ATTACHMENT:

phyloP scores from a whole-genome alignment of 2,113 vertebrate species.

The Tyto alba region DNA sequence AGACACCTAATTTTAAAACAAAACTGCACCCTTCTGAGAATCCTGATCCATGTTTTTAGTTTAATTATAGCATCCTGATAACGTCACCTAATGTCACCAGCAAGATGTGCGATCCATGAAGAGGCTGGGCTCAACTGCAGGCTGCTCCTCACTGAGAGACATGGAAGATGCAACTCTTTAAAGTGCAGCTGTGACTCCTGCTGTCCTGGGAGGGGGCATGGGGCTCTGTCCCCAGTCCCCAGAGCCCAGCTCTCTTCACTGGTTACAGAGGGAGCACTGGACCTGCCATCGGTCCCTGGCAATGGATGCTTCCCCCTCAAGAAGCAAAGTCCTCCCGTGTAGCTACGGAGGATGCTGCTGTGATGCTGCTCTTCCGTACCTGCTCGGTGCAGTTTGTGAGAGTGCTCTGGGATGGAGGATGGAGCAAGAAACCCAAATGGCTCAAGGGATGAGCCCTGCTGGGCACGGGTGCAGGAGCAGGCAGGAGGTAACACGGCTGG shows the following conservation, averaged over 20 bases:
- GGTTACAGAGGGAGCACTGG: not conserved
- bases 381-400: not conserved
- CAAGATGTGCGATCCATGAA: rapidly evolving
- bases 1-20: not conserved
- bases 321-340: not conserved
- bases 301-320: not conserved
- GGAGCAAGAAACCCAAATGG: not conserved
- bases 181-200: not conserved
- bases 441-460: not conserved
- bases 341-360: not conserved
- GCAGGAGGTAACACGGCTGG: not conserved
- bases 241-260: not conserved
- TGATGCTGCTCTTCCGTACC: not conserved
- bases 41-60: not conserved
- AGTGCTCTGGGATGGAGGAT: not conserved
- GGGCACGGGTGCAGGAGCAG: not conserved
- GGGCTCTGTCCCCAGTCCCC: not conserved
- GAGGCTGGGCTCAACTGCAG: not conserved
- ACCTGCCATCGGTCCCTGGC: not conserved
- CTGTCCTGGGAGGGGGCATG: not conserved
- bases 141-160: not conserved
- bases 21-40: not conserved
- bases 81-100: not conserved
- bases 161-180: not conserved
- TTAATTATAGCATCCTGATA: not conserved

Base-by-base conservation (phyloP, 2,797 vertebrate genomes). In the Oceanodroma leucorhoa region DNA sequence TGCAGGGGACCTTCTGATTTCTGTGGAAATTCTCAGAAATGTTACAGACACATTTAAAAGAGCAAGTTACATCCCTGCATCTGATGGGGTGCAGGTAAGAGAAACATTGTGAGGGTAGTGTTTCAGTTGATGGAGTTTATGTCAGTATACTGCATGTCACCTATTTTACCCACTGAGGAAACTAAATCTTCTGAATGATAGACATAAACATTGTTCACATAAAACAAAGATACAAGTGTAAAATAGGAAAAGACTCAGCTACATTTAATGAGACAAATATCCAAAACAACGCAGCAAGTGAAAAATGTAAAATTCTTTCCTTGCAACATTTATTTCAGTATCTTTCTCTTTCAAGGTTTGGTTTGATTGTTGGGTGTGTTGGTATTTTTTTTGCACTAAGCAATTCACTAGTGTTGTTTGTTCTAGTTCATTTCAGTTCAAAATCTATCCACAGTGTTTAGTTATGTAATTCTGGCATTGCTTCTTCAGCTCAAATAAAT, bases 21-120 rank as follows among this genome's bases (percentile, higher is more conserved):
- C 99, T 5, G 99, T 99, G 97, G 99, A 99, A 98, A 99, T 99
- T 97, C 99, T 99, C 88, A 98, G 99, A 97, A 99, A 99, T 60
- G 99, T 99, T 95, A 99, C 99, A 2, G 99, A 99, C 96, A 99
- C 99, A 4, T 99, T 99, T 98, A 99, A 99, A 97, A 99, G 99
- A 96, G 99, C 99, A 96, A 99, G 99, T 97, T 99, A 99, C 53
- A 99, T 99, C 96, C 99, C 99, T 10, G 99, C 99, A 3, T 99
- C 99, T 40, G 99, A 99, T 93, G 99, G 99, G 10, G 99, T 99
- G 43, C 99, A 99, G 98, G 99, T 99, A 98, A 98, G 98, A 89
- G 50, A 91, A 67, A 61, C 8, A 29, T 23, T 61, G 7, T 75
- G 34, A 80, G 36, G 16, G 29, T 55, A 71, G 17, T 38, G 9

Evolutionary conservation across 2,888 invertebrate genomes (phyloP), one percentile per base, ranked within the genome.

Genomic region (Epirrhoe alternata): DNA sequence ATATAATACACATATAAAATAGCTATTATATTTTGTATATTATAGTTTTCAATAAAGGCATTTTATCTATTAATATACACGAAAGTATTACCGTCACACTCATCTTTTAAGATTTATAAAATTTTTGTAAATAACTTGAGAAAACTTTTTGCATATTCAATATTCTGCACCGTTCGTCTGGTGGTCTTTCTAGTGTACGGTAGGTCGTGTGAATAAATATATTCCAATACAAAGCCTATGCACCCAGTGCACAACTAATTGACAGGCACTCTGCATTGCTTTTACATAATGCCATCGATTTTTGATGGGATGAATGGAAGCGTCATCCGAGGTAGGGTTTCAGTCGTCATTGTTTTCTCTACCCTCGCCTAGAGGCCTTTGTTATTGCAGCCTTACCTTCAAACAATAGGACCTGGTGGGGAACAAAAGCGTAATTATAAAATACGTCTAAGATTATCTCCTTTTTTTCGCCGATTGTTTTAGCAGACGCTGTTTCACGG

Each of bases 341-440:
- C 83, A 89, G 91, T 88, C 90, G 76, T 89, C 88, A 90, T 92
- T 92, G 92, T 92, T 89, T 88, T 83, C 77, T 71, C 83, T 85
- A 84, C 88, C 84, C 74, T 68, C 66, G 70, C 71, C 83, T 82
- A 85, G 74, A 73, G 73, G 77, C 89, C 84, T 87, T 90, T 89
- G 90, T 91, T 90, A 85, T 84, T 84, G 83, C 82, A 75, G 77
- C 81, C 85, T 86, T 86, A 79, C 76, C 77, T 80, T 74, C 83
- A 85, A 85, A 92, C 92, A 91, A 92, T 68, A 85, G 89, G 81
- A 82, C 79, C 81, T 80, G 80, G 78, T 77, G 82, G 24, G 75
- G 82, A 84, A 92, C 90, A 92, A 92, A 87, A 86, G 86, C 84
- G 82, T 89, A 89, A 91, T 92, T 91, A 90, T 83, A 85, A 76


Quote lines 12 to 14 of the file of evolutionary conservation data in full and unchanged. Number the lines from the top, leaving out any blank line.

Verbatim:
- bases 341-360: not conserved
- GCAGGAGGTAACACGGCTGG: not conserved
- bases 241-260: not conserved